However unfashionable it may be, I am inclined still to think of the ‘proposition’ as being the heart and soul of any communications brief: the single thought that, if absorbed by our ‘target consumer’, will engender the response we seek.
The proposition has to inspire your creative team to produce a relevant, engaging and distinctive communications idea. Your chances of getting a great idea are hugely increased if your brief has an inspiring proposition; without one, you will be relying on good luck.
Writing a great proposition is not easy. It requires the imagination and clarity of thought to be able to sift through innumerable facts and observations about the brand, the user and market and process them in a lateral or insightful way to make leaps and connections that create an inspiring thought.
A great proposition is communications gold. How do we find one?
An inspiring proposition is often found at the intersection of a ‘Human Truth’ or ‘Insight’ and a ‘Brand Truth’ or ‘Product Truth’, ie: what your brand can deliver within the context of human attitudes and behaviour. Each of the following propositions, all drawn from creative briefs I have seen, aim to do this.
- ‘Everyday indulgence’
- ‘Modern classic’
- ‘So healthy… yet so tasty!’
You could argue that each operates at this intersection: identifying a ‘human truth’ (that consumers do not expect to find two specified attributes co-existing within the same product) and challenging it through a ‘brand truth’ (these two ‘contradictions’ have been successfully reconciled within one product).
Are these propositions communications gold? Or are they something altogether less shiny and rather more smelly?
There is an easy test here: what would the target consumer think if they consciously absorbed the communication?
“‘Bloggo Crème: everyday indulgence’. Well, how about that? I’ve always thought that the things that taste most gorgeous are really expensive, so I only buy them on special occasions. But Bloggo Crème has shown me that this doesn’t have to be the case, by being both incredibly delicious and affordable enough to eat daily. Wow, I want to buy some without delay!”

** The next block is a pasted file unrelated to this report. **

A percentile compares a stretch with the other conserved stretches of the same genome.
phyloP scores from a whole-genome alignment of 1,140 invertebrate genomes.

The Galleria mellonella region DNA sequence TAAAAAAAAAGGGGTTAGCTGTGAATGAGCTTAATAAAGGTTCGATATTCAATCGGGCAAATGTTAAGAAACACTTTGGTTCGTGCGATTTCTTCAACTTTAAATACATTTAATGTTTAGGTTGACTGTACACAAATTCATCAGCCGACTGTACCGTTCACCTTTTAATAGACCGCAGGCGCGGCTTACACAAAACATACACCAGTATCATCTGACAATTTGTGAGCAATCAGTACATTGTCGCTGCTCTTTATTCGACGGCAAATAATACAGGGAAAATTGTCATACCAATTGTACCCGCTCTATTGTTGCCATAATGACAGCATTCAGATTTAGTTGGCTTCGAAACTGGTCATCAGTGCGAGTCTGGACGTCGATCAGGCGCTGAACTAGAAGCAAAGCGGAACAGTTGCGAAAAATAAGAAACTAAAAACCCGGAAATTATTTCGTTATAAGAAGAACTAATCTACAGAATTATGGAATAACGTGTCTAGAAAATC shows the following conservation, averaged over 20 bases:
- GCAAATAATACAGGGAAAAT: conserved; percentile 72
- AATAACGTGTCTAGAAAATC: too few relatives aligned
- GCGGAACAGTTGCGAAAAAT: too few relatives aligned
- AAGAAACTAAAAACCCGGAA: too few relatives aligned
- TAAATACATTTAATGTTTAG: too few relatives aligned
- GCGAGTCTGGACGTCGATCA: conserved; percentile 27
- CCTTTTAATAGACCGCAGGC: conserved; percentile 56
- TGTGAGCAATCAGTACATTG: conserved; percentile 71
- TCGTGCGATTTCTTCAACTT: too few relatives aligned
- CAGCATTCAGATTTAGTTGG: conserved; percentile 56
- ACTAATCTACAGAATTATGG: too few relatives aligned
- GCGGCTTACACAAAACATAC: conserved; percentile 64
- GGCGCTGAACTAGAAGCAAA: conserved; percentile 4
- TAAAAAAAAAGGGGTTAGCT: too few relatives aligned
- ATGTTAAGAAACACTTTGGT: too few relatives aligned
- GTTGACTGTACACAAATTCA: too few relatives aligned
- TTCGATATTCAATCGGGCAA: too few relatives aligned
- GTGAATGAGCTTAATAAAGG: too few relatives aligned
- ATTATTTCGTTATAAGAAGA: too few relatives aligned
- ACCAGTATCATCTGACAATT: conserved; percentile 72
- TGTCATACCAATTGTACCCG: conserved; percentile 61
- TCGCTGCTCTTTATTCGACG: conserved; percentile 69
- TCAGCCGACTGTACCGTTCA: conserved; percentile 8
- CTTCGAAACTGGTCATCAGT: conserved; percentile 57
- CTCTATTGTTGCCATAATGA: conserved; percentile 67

It’s not going to happen, is it?
The problem is, we’ve heard these ‘reconciled contradictions’ a thousand times before – so many times, that they are no longer contradictions, they are the norm. We know that the affordable things that we eat often can be really tasty too; and that healthy things don’t have to taste like rabbit food; and that many brands want us to think they have a design quality that transcends fashion, in contradiction to the received wisdom that the modern world is characterised by the transient and the disposable. So there is no more reason we should believe it for this brand than for any other, and no reason why we should link this proposition to this brand than to any other.
You have to try harder. You might be quite chuffed at finding a proposition that lies at the intersection of a ‘human truth’ and a ‘brand truth’. But, don’t accept the first answer. Push on to see if you can find something better: sharper, more distinctive, more inspiring. Think laterally.